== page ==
A whole month elapsed between the 26 June 1914 murder of Archduke Franz Ferdinand and his wife Sophie in Sarajevo and the next shots fired in anger in Europe. Then, on 26 July 1914 Britain’s King’s Own Scottish Borderers shot down unarmed civilians on Dublin’s Bachelor’s Walk, killing four and wounding many more. Nine days later Britain was at war, allied to the Serbian state whose agents armed and inspired the murderers at Sarajevo.
On the evening of 11 November 1914, to celebrate the Armistice signed that morning in France, a mob smashed into Sinn Fein’s Dublin Headquarters and assaulted an unarmed man who died as a result three days later. He was an acclaimed author and had been Ireland’s youngest editor when with THE SOUTHERN STAR. His name was Seumas O’Kelly.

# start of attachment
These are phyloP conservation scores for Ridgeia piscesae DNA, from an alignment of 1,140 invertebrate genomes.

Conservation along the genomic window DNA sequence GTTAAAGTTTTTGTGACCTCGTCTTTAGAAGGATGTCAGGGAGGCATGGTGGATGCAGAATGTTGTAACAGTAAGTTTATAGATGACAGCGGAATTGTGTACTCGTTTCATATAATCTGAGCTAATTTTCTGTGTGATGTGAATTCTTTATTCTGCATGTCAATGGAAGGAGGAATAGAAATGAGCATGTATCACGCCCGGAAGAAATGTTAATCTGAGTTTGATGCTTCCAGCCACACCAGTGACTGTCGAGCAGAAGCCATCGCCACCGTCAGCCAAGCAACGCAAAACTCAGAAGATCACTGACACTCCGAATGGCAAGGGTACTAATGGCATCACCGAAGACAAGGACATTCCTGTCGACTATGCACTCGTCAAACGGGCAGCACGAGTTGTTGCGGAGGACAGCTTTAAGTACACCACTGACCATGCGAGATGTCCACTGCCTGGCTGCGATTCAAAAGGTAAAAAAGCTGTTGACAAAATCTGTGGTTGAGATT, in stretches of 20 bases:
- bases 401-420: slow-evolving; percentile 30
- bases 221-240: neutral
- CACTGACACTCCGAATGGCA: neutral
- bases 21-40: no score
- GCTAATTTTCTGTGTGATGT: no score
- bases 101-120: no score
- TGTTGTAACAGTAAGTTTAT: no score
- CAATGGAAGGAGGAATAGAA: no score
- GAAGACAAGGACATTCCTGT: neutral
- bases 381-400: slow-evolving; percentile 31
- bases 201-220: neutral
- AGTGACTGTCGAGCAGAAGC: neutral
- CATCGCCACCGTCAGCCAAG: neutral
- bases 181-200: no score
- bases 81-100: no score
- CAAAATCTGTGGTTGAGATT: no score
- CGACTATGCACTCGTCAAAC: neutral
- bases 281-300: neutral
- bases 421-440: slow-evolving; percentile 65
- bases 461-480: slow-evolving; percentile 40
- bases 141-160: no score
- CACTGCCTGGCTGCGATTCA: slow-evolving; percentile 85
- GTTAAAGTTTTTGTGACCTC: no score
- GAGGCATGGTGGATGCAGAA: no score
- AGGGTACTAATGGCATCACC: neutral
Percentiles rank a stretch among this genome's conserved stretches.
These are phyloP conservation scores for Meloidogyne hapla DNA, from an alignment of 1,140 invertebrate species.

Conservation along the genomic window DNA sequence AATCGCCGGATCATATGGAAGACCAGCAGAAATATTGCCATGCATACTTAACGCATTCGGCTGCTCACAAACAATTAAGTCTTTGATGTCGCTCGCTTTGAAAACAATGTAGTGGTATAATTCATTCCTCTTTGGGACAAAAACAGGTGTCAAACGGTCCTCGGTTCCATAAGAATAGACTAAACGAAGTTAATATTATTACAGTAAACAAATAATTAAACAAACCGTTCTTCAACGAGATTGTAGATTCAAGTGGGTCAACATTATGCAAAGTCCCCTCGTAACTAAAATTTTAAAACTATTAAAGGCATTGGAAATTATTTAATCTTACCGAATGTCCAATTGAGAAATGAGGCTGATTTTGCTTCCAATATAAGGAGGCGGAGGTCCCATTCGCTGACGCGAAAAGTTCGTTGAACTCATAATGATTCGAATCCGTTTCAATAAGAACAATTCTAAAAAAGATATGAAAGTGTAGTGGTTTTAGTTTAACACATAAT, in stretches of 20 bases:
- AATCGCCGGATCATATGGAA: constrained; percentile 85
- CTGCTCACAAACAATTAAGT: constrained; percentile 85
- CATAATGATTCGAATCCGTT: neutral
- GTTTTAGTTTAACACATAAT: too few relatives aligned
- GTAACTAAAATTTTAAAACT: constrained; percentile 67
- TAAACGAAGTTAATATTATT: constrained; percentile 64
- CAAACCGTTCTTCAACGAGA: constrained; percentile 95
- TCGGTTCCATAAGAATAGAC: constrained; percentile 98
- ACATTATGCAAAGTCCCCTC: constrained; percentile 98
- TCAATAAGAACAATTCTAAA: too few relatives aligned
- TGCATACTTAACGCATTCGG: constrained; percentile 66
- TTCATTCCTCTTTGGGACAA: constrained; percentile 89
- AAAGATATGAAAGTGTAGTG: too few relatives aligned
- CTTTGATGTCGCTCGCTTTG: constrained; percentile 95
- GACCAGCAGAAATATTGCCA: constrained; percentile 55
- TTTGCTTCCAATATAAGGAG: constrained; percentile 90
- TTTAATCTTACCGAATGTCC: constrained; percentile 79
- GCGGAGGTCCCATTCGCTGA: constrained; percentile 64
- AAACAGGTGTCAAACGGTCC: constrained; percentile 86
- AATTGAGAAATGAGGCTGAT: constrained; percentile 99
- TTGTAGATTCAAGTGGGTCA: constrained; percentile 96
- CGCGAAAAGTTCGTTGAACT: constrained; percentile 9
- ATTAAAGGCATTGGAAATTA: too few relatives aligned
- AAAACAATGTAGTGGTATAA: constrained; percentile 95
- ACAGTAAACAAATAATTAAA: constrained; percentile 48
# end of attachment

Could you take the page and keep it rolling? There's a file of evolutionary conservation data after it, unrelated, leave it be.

It seems to me that a narrative of the Great War, in the West, might be book-ended by remembrance of those incidents. But between those book-ends the story might be told of the three unarmed Dublin journalists, including Ireland’s most prominent pacifist, shot on the orders of a Captain of the Royal Irish Regiment, on 25 April 1916 in Rathmines.
Considering that two of the murdered journalists were supporters of the Union with Britain, it’s remarkable that they can be forgotten today. Perhaps their names should live for ever more on the Rolls of Honour of some publications today?